“There are multiple jurisdictions for Lake Erie,” Tinka Hyde, director of the U.S. EPA Region 5 Water Division, told Circle of Blue. “Typically the states are the ones who list a water [as impaired] for a state waterway. For a waterway with multiple jurisdictions, we would be able to do it if requested by all of the jurisdictions along the lake. We have not yet been requested to do that.”
Additionally, any state could also individually list its portion of Lake Erie as impaired and create its own restoration plan for that portion. Yet even after a plan is completed and approved by the U.S. EPA, there are legal and financial hurdles that can hinder its implementation.
A TMDL plan assigns “allocations” to all of the sources of a pollutant in a watershed. Point sources that are permitted under the Clean Water Act—such as a wastewater treatment plant—are allocated a certain amount of pollutant that they can release into the water. Nonpoint sources, like farms or septic systems, are also given an allocation. Allocations for point sources are required to be enforced through their permits, but allocations for nonpoint sources are not federally regulated.
Instead, these allocations are “implemented by nonpoint sources through a wide variety of state, local and federal programs (which may be regulatory, non-regulatory, or incentive-based, depending on the program), as well as voluntary action by citizens,” according to the U.S. EPA website.
Declaring a Distressed Watershed
Ohio law does not have regulations requiring nonpoint sources to implement a TMDL plan, but it does allow an impaired waterway to be declared a “distressed” watershed. This gives the state more authority to regulate manure and fertilizer applications within the watershed, such as banning manure spreading on frozen ground. Grand Lake St. Mary’s, near Columbus, is currently the only watershed in Ohio designated as distressed, but several Ohio lawmakers have asked Governor John Kasich to declare the Maumee River watershed as distressed following the Toledo water crisis.
Ohio Department of Natural Resources
“Since the designation of the Grand Lake St. Marys watershed in 2011, ODNR has worked with local soil and water conservation districts to develop nutrient management plans for all required livestock operators in the watershed,” Mark Bruce, public information officer for the Ohio Department of Natural Resources, wrote to Circle of Blue in an e-mail. “The cooperative efforts among local, state and federal partners as well as producers have made positive impacts to the health of the watershed. All regulatory options are under consideration regarding the reduction of nutrient runoff into Lake Erie and ODNR will work to determine the most efficient and effective course of action that improves the health of the lake while maintaining the region’s agricultural productivity.”
The following rules came into effect for the Grand Lake St. Marys watershed on January 19, 2013:
1. No application of manure between December 15 and March 1 without prior approval for each application.
2. Records must be kept of manure storage volumes, and 120 days of storage must be available on December 1 of each year.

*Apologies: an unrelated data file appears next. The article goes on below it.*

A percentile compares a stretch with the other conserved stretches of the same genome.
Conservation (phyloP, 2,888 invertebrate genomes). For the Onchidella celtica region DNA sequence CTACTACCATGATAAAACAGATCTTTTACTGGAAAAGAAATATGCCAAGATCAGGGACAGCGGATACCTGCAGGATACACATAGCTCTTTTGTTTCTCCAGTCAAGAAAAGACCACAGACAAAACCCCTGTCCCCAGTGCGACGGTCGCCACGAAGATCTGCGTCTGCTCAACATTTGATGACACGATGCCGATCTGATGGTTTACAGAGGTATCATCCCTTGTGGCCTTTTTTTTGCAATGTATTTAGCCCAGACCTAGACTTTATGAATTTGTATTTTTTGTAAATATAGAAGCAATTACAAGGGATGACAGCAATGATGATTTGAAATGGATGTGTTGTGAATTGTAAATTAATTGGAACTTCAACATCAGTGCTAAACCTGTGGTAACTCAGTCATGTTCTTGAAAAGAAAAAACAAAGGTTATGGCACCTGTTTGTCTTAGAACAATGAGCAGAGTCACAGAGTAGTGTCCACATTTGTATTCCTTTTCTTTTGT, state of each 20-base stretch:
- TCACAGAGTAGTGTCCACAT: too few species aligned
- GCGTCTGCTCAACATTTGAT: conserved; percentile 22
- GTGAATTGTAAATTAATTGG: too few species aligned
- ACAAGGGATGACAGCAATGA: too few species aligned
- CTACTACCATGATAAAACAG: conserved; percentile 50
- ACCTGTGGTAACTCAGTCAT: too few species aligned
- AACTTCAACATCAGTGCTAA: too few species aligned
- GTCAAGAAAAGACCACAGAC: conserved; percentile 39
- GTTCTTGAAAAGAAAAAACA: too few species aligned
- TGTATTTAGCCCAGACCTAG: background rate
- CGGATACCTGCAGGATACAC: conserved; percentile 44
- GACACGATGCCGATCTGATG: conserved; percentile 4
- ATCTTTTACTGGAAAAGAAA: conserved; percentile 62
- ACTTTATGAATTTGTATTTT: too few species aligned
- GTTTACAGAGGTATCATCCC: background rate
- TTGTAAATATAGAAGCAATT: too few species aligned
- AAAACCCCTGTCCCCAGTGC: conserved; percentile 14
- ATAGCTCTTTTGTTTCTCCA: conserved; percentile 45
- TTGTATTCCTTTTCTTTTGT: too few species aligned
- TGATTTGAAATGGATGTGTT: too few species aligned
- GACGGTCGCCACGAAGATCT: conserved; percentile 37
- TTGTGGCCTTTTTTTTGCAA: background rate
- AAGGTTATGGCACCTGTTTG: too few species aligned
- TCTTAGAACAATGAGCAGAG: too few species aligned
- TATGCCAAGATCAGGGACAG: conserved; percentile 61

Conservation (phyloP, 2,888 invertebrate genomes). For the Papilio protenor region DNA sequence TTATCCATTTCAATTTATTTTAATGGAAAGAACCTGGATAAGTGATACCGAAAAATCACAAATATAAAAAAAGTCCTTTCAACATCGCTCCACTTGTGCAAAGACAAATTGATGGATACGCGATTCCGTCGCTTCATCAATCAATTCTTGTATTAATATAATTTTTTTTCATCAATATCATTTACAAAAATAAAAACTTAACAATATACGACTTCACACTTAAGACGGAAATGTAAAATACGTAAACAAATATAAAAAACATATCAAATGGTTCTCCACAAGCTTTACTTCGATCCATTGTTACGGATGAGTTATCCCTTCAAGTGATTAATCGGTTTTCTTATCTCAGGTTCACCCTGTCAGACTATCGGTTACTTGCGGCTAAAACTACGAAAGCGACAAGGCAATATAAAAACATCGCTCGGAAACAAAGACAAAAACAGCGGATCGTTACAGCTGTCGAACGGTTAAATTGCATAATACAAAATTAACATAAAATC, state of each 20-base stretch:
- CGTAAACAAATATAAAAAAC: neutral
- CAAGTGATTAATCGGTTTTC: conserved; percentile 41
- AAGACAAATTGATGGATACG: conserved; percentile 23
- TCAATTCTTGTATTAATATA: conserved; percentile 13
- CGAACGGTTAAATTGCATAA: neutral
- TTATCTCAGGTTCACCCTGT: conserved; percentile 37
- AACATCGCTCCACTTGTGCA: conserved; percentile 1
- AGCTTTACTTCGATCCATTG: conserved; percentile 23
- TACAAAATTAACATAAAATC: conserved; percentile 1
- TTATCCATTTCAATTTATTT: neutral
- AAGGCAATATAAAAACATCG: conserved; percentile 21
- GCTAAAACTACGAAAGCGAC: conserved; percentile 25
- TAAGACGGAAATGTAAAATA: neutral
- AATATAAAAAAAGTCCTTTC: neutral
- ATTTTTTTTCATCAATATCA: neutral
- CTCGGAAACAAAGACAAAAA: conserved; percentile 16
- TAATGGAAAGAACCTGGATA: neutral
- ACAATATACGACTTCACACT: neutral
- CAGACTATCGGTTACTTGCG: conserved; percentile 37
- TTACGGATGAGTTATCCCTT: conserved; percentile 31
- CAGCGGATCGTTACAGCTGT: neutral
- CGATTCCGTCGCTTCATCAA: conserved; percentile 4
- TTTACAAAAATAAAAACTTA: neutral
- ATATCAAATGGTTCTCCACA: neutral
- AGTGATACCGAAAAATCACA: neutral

3. No surface application of manure on frozen ground or ground covered with more than 1 inch of snow outside of the December 15 to March 1 dates. Outside those dates, manure may be applied if it is injected or incorporated within 24 hours.
4. No surface application of manure if the local weather forecast for the land application area contains a greater than 50 percent chance of exceeding 0.5 inches of precipitation extending 24 hours after the projected start of the application of manure.
Still, toxin levels in the lake are well above the state threshold for drinking water and are high enough that recreational contact with the water is discouraged. In July, toxin levels reached 95.6 parts per billion in the lake, nearly 100 times the safe drinking water limit. Environmental groups say the implementation of the distressed watershed designation could be improved.
“Some people point to Grand Lake St. Mary’s and say that the distressed watershed designation doesn’t work, and requiring livestock owners and farmers to do BMPs (best management practices) doesn’t work, so you shouldn’t do it,” Adam Rissien, director of agricultural and water policy at the Ohio Environmental Council, told Circle of Blue. “Well, it’s not being done properly, so we don’t know how well it can work.”
Binational Agreement Seen As Most Likely Solution for Lake Erie
While state efforts can play a role, the best bet for restoring Lake Erie to health is the Great Lakes Water Quality Agreement, according to both the Ohio and federal EPA. The GLWQA includes the federal governments of Canada and the U.S., as well as the governments of seven Great Lakes states and one province. It has been instrumental in setting targets for pollution and coordinating efforts between the various levels of government, and is credited with leading the reduction of Lake Erie algal blooms in the 1970s and 1980s.
The GLWQA has tasked both the U.S. and Canada with developing new objectives and targets for nutrient reductions in Lake Erie by 2016, according to Hyde. By 2018, each jurisdiction will develop “domestic action plans” to implement those targets.
“That being said, as we are working on nutrient reduction under the GLWQA, we are looking to identify near-term actions that occur over the next few years so we can continue to make progress,” Hyde said. “There are a variety of projects underway, and we will look into how we can capitalize on those, improve those, and learn from those so that when we get to the point of creating a domestic action plan, we can be more effective and strategic in our efforts.”
Codi Yeager-Kozacek is a news correspondent for Circle of Blue based out of Hawaii. She co-writes The Stream, Circle of Blue’s daily digest of international water news trends. Her interests include food security, ecology and the Great Lakes.